Incoming A-G targets cell phones, gas prices and utilities
Minnesota Attorney General-elect Lori Swanson
ST. PAUL - Minnesota Attorney General-elect Lori Swanson is already staking out her legal territory.
Her first shot across the bow came yesterday with an announcement that she would revive an unsuccessful attempt by her predecessor, Mike Hatch, to regulate the wireless-telephone industry, according to today's St Paul Pioneer Press. She also announced efforts to prevent price-gouging at the gas pump and to place more controls over Minnesota's utilities.
Swanson, Minnesota's former solicitor-general, yesterday called for a "Cellular Telephone Consumer Protection Act" to pass in 2007 that would require carriers to tell customers whether changes in their arrangements affect their contracts, despite the fact that carriers say the law is unnecessary. Swanson said the attorney general's office receives 1,000 complaints annually from cell-phone customers about their carriers.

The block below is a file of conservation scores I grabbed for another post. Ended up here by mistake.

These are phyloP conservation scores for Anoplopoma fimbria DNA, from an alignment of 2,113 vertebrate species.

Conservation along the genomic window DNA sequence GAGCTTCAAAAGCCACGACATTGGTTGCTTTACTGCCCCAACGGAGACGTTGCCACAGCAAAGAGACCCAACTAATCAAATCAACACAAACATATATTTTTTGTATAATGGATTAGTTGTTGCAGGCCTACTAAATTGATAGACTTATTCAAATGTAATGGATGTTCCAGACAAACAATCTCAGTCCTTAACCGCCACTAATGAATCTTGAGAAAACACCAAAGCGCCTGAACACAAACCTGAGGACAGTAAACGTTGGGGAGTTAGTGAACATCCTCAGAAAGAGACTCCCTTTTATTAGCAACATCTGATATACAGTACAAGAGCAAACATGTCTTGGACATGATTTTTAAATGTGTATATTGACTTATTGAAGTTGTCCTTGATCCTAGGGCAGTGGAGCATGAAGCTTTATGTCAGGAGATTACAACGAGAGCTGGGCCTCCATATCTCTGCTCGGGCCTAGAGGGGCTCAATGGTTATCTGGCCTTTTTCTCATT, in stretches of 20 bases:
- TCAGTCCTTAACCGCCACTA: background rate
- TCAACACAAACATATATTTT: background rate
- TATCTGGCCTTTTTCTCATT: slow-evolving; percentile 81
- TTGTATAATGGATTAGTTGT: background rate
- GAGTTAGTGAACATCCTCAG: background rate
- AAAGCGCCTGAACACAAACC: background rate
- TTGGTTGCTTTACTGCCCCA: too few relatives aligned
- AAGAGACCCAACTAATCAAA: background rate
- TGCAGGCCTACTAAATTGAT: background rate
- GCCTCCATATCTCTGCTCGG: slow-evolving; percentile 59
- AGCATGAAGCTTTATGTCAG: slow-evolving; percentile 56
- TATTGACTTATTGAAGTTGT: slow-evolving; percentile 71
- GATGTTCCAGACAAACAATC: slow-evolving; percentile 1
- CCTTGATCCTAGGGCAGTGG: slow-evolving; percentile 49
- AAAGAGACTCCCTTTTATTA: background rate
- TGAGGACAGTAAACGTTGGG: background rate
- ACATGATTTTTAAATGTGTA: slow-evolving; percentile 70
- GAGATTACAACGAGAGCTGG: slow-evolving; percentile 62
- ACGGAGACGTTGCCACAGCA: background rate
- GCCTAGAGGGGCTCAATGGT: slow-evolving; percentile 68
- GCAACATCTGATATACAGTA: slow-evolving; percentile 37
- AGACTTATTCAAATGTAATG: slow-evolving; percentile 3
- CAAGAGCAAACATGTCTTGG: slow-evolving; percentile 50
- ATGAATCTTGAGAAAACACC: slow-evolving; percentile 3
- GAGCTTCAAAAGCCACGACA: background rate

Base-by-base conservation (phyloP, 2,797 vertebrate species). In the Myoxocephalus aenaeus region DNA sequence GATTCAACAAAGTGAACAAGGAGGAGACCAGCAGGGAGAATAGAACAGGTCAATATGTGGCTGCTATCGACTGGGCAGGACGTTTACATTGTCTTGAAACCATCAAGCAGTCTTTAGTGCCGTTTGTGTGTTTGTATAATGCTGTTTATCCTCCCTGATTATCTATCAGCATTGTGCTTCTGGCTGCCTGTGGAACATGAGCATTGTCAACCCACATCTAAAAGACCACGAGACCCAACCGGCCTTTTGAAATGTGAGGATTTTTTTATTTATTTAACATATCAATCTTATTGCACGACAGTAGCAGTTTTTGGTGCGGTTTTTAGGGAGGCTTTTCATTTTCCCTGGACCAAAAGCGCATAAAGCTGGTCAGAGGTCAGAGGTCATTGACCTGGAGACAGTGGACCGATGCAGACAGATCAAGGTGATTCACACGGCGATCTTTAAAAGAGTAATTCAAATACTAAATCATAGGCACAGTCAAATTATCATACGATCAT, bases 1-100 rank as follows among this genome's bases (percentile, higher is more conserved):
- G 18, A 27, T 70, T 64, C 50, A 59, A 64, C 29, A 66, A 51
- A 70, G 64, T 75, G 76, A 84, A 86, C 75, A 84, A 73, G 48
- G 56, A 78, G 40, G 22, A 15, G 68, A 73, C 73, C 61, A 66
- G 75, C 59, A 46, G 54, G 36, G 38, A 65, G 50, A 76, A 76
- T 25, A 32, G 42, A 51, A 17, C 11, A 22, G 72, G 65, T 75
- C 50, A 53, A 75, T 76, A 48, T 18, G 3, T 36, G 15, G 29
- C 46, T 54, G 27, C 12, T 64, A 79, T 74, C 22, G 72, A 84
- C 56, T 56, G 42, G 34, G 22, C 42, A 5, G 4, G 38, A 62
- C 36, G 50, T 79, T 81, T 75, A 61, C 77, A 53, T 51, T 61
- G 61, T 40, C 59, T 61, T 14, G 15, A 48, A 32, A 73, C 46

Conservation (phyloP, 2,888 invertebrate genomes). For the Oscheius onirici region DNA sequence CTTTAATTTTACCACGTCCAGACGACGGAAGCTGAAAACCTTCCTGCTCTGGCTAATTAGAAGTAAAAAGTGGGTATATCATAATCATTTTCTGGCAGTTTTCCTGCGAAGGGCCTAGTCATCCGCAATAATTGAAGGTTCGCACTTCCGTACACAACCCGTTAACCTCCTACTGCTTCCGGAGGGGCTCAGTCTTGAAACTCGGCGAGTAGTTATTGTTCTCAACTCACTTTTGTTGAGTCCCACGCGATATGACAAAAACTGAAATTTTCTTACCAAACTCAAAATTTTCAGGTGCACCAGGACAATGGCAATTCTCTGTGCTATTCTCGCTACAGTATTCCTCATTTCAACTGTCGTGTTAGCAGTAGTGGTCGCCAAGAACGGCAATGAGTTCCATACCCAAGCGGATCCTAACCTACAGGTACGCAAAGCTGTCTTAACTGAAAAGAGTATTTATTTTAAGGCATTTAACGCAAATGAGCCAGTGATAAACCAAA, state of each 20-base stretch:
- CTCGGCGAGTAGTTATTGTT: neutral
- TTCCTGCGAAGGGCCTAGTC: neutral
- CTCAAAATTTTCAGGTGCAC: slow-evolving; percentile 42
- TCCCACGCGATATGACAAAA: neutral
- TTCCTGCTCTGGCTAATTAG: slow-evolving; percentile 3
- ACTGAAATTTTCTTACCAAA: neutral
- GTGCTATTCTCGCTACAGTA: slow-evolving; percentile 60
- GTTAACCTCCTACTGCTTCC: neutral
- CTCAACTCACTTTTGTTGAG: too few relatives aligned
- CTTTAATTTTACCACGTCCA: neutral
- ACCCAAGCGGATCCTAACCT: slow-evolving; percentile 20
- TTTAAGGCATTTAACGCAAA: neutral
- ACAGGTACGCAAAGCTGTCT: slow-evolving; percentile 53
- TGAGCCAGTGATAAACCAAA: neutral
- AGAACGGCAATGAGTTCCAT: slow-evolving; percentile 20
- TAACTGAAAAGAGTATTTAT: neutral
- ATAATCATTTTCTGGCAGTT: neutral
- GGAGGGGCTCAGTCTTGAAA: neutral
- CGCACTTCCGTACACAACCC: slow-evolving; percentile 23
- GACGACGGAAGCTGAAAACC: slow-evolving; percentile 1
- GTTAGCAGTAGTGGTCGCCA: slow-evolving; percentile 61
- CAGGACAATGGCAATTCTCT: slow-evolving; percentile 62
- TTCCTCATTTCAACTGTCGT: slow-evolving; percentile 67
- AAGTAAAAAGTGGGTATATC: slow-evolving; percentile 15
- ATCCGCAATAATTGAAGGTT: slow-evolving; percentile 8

Two months ago the U.S. Supreme Court declined to hear an appeal by former Attorney General Hatch against a U.S. 8th Circuit Court of Appeals decision to overturn a 2004 Minnesota law regulating cellular carriers. But unlike Hatch's bill, Swanson's proposed "basic services" bill would not regulate rates but call for disclosure of the terms and conditions of customer contracts, which the 8th Circuit said it would allow.
The idea, Swanson said, is to make the terms "clear and meaningful" and not bury them in the fine print. Such a law is unnecessary, says Mike McDermott, executive director of state public policy for Verizon Wireless, since Minnesota already has laws to enforce contracts while many carriers make full disclosures in writing and verbally.
On price-gouging, Swanson said she wants to prevent it during gasoline or food emergencies when "there is no cost justification" despite the fact that the Minnesota AAA questions the need for regulation. Swanson's proposed utility regulation would revive a Depression-era federal law preventing utility holding companies from inflating rates to consumers. That law was repealed in 2005.
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